August 3rd, 2012

“Richard Earl Garrett is the lead plaintiff in a class action suit against the town of Harpersville, Ala. Mr. Garrett has spent a total of 24 months in jail and owes $10,000, all for traffic and license violations that began a decade ago.”
From the New York Times


A guest post by Law and Policy Intern Chris Doty, a rising 2L at APP Cornerstone MemberCumberland Law School:

A growing number of low-income Alabamians find themselves imprisoned after failing to pay misdemeanor fines, denying them rights provided by the U.S. Constitution.  The matter recently even drew the attention of the New York Times.

“Alabama courts have turned justice on its head by handing poor people who can’t afford to pay a fine over to private probation companies, where even more fees are added to the already unaffordable debt,” said Lisa Borden, the pro bono partner at Birmingham’s Baker Donelson law firm.

For instance, one Alabamian’s $179 speeding ticket mushroomed into $1500 worth of fines.  After this woman failed to pay the fines, the city jailed her on three occasions for a total of 40 days of jail time.  Afterwards, she owed $3,170 to the private company.

Borden, who advocates on behalf of low-income clients, said,  “Even those avoiding jail sentences can suffer dramatic consequences, losing jobs and homes as a result of suspended driver’s licenses and unjust arrest warrants.”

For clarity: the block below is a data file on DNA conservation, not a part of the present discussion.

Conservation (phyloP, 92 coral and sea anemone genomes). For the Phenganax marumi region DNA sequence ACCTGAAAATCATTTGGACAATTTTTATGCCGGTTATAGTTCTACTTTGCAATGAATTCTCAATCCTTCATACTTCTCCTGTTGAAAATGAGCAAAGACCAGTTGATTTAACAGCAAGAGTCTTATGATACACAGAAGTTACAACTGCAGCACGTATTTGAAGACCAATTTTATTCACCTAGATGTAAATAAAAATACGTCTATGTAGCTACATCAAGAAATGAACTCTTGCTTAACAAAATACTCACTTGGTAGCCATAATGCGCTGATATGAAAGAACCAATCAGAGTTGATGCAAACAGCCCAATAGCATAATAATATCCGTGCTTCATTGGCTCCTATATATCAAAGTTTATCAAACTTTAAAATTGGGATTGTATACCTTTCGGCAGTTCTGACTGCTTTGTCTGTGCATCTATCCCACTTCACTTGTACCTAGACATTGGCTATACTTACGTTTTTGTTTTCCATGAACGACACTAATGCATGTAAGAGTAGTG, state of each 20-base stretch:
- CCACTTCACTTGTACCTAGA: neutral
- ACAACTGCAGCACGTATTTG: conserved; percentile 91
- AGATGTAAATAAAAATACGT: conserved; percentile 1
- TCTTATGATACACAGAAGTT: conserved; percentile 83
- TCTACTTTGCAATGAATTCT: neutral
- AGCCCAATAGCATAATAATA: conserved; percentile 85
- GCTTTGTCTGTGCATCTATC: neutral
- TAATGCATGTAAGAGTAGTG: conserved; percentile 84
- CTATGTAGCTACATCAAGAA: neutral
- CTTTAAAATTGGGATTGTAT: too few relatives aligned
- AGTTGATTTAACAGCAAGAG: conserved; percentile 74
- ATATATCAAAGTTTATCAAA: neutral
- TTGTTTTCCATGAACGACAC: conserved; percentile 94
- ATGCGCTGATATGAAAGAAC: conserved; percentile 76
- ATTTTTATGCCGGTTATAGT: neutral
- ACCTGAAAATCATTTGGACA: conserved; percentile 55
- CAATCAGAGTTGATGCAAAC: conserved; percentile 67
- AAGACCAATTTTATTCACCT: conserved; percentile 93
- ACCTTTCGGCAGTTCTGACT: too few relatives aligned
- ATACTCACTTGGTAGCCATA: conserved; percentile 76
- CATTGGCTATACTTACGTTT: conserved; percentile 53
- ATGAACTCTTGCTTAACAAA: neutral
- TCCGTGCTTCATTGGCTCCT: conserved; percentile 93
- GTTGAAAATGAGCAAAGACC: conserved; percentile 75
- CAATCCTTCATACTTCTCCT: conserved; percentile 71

Recently, four Harpersville citizens, previously jailed, filed suit against the city.  Shelby County Judge Harrington granted an injunction, accusing Harpersville of running a “debtor’s prison”  and calling the city’s actions “disgraceful.”

These practices inflict many hidden costs on Alabamians, whose median household income is $40,538, or about $9,500 less than the national median.

According to a recent multi-state survey, citizens’ credit scores are severely impacted by these debt judgments, making it difficult for them to find housing and childcare.  Further, Alabamians forced to serve jail time find it hard to rejoin the workforce, since many employers will not hire applicants with criminal records.

“Fortunately, the tide may be turning,” Borden says.  “I am hopeful that more citizens become aware of the tragic and unconstitutional cruelties inflicted on poor Alabamians by these policies.”